But to overanalyze seems petty, and after some initial slowness of exposition the rest of the production zips along. It’s interesting to see how American critics can’t seem to help focusing beyond the visceral appeal, whether it be Brantley’s condemnation of the slapstick when the production hit New York in March in which he makes way too much of the policeman/nightstick and the evangelist/lighted sparkler gags as symbols of “physical abuse”, or The Hub Review’s over-analysis of the fact that they’re an all-male troupe, when in reality (for this production at least) the “drag queenery” serves the same perfectly obvious and prosaic function as it does with Monty Python: that the female characters are simply much funnier when it’s the boys playing the women. (Just to round out the reviews, I suppose I should also mention Don Aucoin’s “review” in the Globe which, as so often the case these days, is content to recap rather than actually review Comedy, although to be fair his review of Richard III is better.) The British critics, perhaps since Shakespeare permeates their country more fully than ours, seem to do a better job of just enjoying it for what it is, and in the end I was certainly won over. I’m not convinced that their slasher-movie take on Richard III would equally successful, but I’m much more interested in seeing it. Even though I’m too late for that, hopefully they’ll went their way back to Boston before too long. And in case anyone is curious, the current productions have returned to London and are playing at the Hampstead Theatre through July 9.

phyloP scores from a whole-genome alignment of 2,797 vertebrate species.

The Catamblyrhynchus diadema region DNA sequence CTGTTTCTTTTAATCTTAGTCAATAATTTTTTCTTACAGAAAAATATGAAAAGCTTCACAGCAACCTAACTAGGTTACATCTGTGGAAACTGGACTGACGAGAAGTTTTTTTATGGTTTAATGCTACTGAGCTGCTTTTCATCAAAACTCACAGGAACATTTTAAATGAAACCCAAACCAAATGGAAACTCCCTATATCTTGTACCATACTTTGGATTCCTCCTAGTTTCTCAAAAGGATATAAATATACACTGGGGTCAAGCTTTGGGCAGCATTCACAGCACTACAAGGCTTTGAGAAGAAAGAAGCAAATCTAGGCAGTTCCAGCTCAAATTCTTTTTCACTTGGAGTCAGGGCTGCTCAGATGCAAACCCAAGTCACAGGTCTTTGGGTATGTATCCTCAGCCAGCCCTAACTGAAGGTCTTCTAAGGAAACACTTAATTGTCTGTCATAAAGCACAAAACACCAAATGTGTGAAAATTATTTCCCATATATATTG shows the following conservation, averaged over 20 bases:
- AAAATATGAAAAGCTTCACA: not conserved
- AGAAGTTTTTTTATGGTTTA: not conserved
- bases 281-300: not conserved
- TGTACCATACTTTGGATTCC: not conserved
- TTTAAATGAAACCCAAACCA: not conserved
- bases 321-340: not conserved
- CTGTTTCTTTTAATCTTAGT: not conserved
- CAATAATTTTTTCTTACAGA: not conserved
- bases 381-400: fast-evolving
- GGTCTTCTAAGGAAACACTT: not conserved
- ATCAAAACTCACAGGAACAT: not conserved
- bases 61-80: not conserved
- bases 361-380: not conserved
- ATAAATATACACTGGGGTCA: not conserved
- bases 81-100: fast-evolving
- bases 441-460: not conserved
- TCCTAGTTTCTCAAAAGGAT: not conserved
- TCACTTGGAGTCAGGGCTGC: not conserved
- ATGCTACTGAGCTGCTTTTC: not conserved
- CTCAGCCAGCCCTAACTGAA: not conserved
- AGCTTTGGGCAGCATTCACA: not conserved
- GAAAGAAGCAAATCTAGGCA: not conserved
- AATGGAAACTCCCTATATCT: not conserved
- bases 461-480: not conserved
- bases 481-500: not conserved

Semi-recent restaurants around Central Square